Also shown off at CES were a handful of 3rd-party wireless adapters for the Vive. Removing the wires that tether users to a PC is a key objective for high-end headsets like the Rift and the Vive, but getting there requires high-bandwidth, low latency solutions based on new-ish wireless standards like WiGig to work. New HTC partner Intel is said to be working on an adapter for the Vive as well, and there are rumors that the Vive 2, which may or may not be announced this year, will come with wireless built-in. We haven't heard much from Oculus here about cutting the cord on the CV1, but again, it's likely that we'll hear something about this sooner or later.

I'd love to hear your thoughts on this, as well as the questions you have about VR in 2017. I’m excited to see what this year brings and I promise I'll have a follow-up in twelve months time!


Answers for the Eight Questions I Asked About VR in 2016

by Peter Rojas


Now that it's 2017, I thought I'd look back and see if there are answers for the eight questions I asked a year ago about virtual reality in 2016. Here goes:

"How big will the market for VR be a year from now?"

This isn't an easy to question to answer right now. My guesstimate a year ago was that by the end of 2016 there would be around 10 million active users of VR. I absent-mindedly didn't think to define what I meant by "active user" -- I suppose I meant someone who uses VR at least a couple of times a month -- but even if I had been more specific, I haven't seen any reliable numbers on how many people are regular users of VR anyway.

The most reliable-looking numbers I could find were some recent estimates of headset sales from SuperData Research, a research firm based in New York. They released 2016 sales projections in November that put Samsung at around 2.3M Gear VR headsets, Sony at 745K PSVR headsets, Oculus at 350K Rift CV1 headsets, HTC at 420K Vive headsets, and Google at 260K Daydream headsets. That's just over 4 million headsets. They also estimated overall there would be about 16 million VR users by the end of 2016, which means they're almost certainly including people using really basic headsets like Google Cardboard to get to that number.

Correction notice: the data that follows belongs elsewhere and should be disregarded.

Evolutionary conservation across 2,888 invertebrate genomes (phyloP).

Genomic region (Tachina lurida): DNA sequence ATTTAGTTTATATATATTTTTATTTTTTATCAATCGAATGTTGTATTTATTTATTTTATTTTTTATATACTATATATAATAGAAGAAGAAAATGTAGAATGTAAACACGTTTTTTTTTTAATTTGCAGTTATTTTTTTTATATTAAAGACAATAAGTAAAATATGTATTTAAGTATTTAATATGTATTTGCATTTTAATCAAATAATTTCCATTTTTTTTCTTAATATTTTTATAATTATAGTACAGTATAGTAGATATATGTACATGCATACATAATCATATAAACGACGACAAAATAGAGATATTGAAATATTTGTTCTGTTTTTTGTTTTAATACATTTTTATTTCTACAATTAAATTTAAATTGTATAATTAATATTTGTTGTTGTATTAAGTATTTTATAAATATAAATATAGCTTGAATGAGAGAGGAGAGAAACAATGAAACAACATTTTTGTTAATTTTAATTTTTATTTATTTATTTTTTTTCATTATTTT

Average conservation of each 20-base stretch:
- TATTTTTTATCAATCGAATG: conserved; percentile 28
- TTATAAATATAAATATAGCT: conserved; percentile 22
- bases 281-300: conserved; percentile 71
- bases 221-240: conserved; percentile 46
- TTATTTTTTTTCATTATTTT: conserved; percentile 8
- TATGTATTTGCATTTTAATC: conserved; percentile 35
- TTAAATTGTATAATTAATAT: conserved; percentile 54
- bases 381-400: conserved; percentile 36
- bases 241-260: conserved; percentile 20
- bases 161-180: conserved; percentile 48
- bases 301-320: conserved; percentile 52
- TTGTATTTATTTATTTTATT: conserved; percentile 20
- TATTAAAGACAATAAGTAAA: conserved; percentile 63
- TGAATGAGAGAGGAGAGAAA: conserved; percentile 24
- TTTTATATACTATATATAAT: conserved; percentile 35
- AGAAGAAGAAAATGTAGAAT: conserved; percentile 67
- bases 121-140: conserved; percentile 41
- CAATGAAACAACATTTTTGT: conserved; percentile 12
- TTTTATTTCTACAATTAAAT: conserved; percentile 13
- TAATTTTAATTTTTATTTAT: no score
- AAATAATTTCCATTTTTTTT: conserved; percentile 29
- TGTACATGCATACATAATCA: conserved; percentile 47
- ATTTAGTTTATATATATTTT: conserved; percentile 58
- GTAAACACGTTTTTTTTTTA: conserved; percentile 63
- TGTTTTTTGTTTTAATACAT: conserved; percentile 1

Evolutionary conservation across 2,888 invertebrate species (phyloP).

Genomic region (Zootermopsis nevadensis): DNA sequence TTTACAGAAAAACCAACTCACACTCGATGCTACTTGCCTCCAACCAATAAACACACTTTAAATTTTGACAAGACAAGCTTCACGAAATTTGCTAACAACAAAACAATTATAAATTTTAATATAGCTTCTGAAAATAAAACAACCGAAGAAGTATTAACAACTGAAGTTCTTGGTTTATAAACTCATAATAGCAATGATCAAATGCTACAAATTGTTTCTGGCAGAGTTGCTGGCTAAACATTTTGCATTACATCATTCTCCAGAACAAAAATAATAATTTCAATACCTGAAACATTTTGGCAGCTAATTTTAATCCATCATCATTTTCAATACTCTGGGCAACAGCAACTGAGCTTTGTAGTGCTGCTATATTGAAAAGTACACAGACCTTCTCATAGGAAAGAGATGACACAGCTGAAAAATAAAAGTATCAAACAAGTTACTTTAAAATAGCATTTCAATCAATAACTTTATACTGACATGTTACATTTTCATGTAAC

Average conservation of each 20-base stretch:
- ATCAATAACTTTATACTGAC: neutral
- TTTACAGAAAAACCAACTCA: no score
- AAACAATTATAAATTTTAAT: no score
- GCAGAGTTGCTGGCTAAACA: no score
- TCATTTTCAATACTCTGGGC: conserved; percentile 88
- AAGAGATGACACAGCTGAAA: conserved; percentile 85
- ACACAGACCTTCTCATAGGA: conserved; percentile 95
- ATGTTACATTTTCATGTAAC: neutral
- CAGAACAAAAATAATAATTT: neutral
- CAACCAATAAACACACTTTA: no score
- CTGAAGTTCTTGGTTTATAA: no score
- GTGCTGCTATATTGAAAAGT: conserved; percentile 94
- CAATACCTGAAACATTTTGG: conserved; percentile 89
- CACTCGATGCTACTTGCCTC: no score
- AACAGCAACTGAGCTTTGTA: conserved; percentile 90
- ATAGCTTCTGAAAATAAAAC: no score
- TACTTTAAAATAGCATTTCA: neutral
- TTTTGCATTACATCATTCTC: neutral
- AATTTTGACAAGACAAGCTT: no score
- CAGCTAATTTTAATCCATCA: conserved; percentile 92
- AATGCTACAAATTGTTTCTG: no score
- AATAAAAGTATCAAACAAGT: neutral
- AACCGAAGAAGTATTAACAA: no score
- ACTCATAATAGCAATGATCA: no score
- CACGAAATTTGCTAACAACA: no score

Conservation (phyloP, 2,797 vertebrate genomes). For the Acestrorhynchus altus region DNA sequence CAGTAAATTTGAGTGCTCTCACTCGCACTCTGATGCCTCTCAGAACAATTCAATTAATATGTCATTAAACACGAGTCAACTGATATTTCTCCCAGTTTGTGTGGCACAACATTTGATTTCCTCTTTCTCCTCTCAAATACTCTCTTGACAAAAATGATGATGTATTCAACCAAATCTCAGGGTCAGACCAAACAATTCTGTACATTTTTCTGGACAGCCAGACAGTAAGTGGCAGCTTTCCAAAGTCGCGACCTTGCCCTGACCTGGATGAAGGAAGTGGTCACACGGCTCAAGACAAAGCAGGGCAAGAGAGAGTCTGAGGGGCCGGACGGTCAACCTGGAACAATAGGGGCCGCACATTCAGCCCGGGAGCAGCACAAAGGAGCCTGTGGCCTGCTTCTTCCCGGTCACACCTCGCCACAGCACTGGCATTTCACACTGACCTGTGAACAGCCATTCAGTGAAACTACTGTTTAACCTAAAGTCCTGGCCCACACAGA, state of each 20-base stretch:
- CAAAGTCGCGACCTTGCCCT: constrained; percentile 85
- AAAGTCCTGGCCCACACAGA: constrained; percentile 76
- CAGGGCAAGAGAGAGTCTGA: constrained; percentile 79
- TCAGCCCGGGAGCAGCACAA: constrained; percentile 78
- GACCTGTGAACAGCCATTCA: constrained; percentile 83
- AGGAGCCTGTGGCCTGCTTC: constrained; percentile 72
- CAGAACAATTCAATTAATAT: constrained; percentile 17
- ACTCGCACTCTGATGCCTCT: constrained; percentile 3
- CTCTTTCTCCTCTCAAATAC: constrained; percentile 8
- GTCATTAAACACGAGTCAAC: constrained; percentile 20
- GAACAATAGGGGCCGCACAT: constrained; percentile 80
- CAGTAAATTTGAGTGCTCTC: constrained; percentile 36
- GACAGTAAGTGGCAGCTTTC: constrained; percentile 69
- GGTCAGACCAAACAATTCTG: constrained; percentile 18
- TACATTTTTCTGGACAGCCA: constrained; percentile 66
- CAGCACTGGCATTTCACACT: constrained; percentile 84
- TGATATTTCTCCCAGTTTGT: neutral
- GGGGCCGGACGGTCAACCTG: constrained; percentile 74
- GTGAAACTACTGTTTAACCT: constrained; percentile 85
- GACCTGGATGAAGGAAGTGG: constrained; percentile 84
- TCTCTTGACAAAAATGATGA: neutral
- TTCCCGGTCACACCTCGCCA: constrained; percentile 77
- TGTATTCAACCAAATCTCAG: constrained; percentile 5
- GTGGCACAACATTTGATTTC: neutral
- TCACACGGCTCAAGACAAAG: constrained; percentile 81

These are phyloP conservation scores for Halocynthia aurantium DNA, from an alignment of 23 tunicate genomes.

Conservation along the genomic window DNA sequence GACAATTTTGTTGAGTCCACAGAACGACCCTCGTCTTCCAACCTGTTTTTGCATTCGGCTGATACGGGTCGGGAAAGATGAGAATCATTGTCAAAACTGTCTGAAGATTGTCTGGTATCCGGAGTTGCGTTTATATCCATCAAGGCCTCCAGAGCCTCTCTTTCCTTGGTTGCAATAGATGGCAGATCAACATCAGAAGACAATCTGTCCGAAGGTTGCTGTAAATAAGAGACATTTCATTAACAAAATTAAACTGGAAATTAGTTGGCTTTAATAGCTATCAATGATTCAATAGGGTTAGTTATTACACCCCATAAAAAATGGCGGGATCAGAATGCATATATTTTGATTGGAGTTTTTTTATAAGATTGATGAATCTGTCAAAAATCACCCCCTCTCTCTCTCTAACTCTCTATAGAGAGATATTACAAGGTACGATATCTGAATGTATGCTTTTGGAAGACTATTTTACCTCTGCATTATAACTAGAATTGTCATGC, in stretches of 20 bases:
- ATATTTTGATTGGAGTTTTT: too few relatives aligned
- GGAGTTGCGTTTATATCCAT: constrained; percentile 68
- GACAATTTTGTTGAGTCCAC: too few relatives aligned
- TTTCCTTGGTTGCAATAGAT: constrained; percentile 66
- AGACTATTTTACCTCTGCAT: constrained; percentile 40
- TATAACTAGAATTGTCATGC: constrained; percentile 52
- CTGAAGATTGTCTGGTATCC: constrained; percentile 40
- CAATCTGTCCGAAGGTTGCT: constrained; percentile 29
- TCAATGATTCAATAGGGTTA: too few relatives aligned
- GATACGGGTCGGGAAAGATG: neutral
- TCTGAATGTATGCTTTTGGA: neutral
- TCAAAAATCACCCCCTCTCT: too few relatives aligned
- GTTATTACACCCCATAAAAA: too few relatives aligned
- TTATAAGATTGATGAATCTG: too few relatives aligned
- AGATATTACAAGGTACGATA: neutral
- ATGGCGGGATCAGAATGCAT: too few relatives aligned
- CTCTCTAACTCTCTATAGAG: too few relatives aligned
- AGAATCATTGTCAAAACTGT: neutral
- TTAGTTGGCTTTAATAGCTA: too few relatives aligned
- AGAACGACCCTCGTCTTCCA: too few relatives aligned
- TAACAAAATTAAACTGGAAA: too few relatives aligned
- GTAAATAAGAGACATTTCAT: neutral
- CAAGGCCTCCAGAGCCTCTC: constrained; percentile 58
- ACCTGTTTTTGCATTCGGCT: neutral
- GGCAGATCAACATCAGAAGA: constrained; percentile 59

We can debate whether or not very basic headsets like Cardboard should "count", but if I'm being honest I wasn't including them when I came up with my guess of 10 million VR users by the end of 2016. How did I get to that number? I figured that by the end of the year there would be 3-5 million Gear VR users, 3-5 million PSVR users, 1-2 million Oculus Rift owners, and 500k-1M HTC Vive owners. That's not far off from projections that analyst firm Piper Jaffray made in 2015 (I've included those numbers in a chart alongside those from SuperData).

Here's where things get messy. Samsung announced at CES earlier this week that they'd shipped 5 million Gear VR headsets, more than double SuperData's estimates. That does cast some doubt on the accuracy of their sales estimates for other headsets, but I don't think anyone believes that sales of the Rift or Vive approached anywhere near Piper Jaffray's projections.  

We're still in the very early days of VR -- in my post a year ago I compared where we were to the smartphone market pre-iPhone -- so perhaps it's pointless to argue over whether headset sales falling below some analyst's projections even matters. But one big difference between smartphones and VR is that even before the iPhone was announced it seemed inevitable to most observers that smartphones would become ubiquitous. It was just a matter of how and when, not if. With VR it is still very much an open question whether it will remain a relatively niche market or find a wider audience. How strong or weak sales are at this early stage aren't determinative, but they do give us at least some indication where things are going. I'll have more on this for my questions for VR in 2017.

"Will headsets be a commodity or a source of competitive advantage?"